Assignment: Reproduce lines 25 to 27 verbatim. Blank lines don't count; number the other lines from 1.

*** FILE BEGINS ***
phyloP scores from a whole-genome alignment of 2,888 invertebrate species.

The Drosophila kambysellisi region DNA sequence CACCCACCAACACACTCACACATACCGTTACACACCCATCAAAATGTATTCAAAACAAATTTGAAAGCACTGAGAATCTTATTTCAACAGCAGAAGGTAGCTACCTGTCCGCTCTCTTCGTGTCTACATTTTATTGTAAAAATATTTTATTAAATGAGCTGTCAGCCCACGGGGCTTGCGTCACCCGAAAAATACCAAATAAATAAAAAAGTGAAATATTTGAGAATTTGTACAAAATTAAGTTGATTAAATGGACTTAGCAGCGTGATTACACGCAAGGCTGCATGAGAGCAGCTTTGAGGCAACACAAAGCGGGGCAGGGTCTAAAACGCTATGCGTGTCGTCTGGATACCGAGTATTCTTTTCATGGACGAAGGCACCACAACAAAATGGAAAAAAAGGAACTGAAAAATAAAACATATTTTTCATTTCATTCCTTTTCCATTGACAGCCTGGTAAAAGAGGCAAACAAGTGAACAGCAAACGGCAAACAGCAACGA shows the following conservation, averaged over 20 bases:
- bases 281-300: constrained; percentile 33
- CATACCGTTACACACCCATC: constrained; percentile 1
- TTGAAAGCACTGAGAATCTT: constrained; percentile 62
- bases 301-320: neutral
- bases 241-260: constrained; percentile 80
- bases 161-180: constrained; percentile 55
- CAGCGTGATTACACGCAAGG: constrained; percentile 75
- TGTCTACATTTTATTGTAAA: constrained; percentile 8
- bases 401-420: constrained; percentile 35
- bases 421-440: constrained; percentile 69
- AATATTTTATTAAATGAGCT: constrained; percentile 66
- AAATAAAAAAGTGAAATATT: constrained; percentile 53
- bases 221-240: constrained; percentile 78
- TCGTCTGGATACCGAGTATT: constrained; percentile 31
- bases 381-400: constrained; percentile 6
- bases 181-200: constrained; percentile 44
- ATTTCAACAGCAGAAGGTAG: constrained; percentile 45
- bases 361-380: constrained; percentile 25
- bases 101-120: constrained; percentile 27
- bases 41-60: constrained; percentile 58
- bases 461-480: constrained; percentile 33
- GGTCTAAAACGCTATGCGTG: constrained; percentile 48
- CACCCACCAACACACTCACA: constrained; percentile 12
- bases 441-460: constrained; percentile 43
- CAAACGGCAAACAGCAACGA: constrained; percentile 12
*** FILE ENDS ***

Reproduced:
- CACCCACCAACACACTCACA: constrained; percentile 12
- bases 441-460: constrained; percentile 43
- CAAACGGCAAACAGCAACGA: constrained; percentile 12